How many big box stores does it take to destroy a community’s small town charm? Wal-Mart has 9 ‘dark stores’ in North Carolina, and if the company gets approval to build a superstore in the community of Lincolnton, North Carolina, the state will have a 10th dead store to add to its collection. Lincolnton has no need for a Wal-Mart supercenter. The community already has 10 Wal-Mart stores within a 20 mile radius, including superstores in Shelby, Charlotte, Belmont, Conover, Gastonia (2), Hickory, Denver, and Cherryville. The discount store on North General Boulevard in Lincolnton is the last discount store in the area that is not a superstore. The Wal-Mart superstore in Cherryville is roughly six miles southwest of Lincolnton. “We’ve been in contact with the developer probably in the neighborhood of six to eight months,” said one city zoning official. The proposed 182,000-s.f. store will be discussed by the planning board on May 19th. The City Council has scheduled a public hearing for June 4th. The city of Lincolnton had a population of roughly 10,700 people in 2007. The city’s planning board must give Wal-Mart a conditional use permit. The new site is located less than half a mile from the existing Wal-Mart. To put this deal together, Wal-Mart had to assemble 11 parcels totalling 24 acres. “There are several houses and lots in that subdivision that they’ll be purchasing,” the city’s zoning administrator told the Gaston Gazette. Once the project gets city approval, Wal-Mart will buy the homes and tear them down. All that will separate Wal-Mart from its residential neighbors is a 20 foot wide buffer 400 feet long. Wal-Mart will plant trees and shrubs along the buffer, but there is nothing hiding the lights, and the noise this enormous neighbor, and its 800 car parking lot, will make. The dead Wal-Mart this will create will leave an existing mall with a Belk’s and a Bi-Lo grocery store in a crippled situation. “It’s my understanding that they would just vacate the store when the new store is complete,” the city’s zoning administrator explained. To soften up the public for this wasteful development, Wal-mart is hosting a “community meeting” to trot out the dogs and ponies for the local folks. Wal-Mart likes to hold these show-and-tell meetings, give people cookies and coffee, and have a sign up sheet for people who are willing to come to city meetings to support the Wal-Mart superstore. But one question they will avoid is why they really need a larger store in the first place, and who’s going to tear down the old store?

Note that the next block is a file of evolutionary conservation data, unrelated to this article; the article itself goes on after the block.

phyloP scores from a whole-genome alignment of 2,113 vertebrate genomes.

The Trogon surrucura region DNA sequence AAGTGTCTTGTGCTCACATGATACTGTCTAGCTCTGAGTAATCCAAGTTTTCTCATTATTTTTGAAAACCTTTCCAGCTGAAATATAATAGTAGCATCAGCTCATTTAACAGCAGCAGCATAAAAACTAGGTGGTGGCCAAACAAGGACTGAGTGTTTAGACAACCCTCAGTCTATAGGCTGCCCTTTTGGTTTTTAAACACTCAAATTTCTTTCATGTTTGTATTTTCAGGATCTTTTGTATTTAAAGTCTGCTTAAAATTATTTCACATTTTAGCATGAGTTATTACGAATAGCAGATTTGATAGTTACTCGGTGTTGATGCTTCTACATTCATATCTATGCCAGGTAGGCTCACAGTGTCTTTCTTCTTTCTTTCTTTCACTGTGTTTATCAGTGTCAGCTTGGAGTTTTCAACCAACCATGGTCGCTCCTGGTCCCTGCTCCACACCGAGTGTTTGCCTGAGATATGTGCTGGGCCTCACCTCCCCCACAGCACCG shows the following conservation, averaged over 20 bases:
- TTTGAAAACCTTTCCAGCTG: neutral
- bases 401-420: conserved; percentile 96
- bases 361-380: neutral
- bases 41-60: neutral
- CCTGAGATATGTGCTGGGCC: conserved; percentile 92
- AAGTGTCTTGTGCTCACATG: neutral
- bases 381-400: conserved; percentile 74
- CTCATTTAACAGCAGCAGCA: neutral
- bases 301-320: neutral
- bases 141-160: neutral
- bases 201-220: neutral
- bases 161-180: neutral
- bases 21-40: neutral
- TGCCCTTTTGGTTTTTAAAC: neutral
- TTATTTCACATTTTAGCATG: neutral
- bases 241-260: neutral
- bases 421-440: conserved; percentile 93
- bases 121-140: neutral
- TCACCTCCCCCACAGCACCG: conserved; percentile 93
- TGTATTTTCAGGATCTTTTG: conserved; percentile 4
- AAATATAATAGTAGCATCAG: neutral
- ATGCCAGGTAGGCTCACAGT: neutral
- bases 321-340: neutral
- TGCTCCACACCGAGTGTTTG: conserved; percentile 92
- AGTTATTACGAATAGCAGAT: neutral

The city of Lincolnton describes itself as “Lovable Lincolnton, on the quiet side of Charlotte.” The city says it has “maintained its small town charm while providing big city opportunities.” The city tells visitors it is “a delightful surprise to visitors,” with its “distinguished downtown” and its “atmosphere and way of life you thought had disappeared.” The city has the South Aspen Street Historic District, a distinctive area with more than 70 historic resources. There is also the West Main Street Historic District, with its stately Federal and Greek revival styles of architecture. Into this mix of history comes a dead Wal-Mart, and its successor, an even larger, out of scale Wal-Mart superstore. The city is trying to pander to small town charm, while advertising itself as a retail boomtown. Lincolnton advertises how much retail leakage it has going from the city — a sure invitation for more retail growth. But the city is located 20 miles from the nearest interstate highway. Readers are urged to email Lincolnton’s Mayor David M. Black at [email protected] with the following message: “Dear Mayor Black, Life on the quiet side of Charlotte is vanishing with every big mistake your little city makes. Allowing Wal-Mart to walk away from its existing discount store, to build a bigger store half a mile down the road is not only frivolous — its environmentally wasteful and economically of no value. Because you already have a Wal-Mart, the only ‘new’ aspect of the supercenter is another grocery store, which will draw most of its sales from the Food Lions, Bi-Lo and Harris Teeter stores in the area. This is not economic development, its just shifting market share. You advertise ‘a way of life you thought has disappeared.’ But you can’t buy small town quality of life on any Wal-Mart shelf, and once they take it from you, you can’t buy it back at any price. The way of life you cherish is disappearing, one superstore at a time. Wal-Mart doesn’t need to build a new superstore. The company has begun doing ‘in-box conversions’ in which they renovate a discount store into a superstore without adding any square footage. This superstore had to stitch together 11 parcels to come up with a piece of land large enough to hold a store three times the size of a football field, plus an 800 car parking lot. This project is far too big for Lovable Lincolnton. As Mayor, you have two choices: lead growth, or follow it. Leading growth means you make the Wal-Mart fit into Lincolnton, not the other way around. Leadership means proposing to the city council that you vote down the conditional use permit, and ask Wal-Mart to do an in-box conversion at its existing store, and leave Lincolnton with some ‘small town charm’ before its all gone. You will avoid having a ‘dark store’ on your hands, and a dead mall to go with it.”